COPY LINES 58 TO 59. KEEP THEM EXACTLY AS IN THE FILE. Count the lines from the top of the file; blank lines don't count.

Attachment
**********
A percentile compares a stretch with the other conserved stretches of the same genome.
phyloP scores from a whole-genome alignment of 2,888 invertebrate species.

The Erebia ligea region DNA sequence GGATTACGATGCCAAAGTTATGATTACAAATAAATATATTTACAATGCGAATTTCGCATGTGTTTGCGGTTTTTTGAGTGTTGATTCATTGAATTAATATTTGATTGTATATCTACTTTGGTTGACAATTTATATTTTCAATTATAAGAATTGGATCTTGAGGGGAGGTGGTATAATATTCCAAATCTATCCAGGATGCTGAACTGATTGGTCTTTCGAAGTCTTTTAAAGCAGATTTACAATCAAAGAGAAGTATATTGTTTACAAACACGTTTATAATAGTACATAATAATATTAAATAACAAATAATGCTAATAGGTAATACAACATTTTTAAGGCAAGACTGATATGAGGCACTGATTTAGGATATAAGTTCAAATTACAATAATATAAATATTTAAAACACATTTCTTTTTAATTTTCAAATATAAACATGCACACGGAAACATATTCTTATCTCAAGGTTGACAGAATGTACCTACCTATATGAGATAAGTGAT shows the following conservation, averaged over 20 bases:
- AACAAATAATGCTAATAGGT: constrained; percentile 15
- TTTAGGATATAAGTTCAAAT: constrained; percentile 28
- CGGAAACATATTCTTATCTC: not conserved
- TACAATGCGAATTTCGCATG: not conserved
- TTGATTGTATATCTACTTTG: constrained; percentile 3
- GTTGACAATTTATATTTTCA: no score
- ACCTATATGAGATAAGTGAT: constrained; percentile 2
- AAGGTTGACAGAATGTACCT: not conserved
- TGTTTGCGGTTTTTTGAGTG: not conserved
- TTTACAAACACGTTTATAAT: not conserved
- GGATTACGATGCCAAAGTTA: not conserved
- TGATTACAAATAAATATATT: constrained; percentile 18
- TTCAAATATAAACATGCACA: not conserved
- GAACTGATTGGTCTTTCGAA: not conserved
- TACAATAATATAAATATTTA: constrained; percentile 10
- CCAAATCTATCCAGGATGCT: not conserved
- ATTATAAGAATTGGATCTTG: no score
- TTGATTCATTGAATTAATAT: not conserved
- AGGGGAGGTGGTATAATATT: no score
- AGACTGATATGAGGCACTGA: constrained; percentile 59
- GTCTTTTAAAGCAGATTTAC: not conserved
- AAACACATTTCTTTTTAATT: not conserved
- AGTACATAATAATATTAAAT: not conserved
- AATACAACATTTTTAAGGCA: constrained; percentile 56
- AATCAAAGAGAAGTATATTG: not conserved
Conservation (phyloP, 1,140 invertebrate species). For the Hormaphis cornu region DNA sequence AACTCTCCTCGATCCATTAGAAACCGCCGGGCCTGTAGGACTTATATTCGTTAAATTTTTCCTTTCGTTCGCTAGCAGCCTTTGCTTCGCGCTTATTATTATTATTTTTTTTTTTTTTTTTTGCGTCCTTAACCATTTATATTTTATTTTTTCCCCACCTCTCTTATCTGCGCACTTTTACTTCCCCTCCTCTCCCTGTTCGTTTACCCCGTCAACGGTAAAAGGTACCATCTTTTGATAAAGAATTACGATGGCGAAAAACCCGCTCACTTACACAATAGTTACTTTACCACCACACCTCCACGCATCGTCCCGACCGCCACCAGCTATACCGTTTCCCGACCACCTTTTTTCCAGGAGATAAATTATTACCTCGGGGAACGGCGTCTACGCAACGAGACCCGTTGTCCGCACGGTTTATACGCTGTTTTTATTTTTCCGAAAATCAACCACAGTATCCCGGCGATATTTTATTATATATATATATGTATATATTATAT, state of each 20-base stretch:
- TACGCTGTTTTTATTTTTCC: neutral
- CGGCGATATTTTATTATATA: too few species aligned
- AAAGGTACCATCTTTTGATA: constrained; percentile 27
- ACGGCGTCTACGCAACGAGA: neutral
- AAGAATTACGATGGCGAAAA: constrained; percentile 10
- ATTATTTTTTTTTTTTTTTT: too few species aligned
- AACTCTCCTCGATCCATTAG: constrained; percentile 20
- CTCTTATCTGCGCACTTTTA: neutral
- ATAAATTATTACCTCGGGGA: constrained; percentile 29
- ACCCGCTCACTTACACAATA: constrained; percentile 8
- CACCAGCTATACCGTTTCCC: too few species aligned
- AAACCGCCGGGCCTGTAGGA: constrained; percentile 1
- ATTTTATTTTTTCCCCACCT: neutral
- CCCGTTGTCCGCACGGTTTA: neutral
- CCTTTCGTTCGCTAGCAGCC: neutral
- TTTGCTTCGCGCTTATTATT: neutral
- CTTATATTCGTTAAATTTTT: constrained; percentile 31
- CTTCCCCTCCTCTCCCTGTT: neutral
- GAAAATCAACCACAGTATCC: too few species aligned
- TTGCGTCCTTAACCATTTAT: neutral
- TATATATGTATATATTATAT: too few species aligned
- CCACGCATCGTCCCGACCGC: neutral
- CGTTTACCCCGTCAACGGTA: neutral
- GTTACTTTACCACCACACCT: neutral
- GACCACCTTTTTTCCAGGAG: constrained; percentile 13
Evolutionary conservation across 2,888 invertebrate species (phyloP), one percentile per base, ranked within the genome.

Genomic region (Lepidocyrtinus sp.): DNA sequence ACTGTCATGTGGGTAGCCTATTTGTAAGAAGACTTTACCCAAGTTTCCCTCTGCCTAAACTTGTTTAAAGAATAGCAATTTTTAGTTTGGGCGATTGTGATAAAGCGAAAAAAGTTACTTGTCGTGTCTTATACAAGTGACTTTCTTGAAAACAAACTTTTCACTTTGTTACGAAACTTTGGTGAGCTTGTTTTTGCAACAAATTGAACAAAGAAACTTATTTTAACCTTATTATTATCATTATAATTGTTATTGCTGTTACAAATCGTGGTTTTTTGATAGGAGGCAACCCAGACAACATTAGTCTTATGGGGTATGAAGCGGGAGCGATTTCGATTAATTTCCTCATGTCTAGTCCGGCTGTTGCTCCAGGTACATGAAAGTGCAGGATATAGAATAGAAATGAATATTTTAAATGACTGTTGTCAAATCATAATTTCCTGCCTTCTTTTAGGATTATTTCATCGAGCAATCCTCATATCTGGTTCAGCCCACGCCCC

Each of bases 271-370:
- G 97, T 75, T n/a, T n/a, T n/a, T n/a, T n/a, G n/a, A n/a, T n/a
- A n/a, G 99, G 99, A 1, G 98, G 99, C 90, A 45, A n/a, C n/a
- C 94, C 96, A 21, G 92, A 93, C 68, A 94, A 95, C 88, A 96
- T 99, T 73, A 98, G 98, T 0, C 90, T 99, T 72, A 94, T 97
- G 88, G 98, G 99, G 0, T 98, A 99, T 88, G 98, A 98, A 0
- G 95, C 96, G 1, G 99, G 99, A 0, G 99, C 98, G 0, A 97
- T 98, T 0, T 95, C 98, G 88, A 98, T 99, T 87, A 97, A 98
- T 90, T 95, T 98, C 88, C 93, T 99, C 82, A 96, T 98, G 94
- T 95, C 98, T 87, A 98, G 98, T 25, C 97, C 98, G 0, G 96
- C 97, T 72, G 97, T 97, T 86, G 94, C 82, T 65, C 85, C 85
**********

- G 97, T 75, T n/a, T n/a, T n/a, T n/a, T n/a, G n/a, A n/a, T n/a
- A n/a, G 99, G 99, A 1, G 98, G 99, C 90, A 45, A n/a, C n/a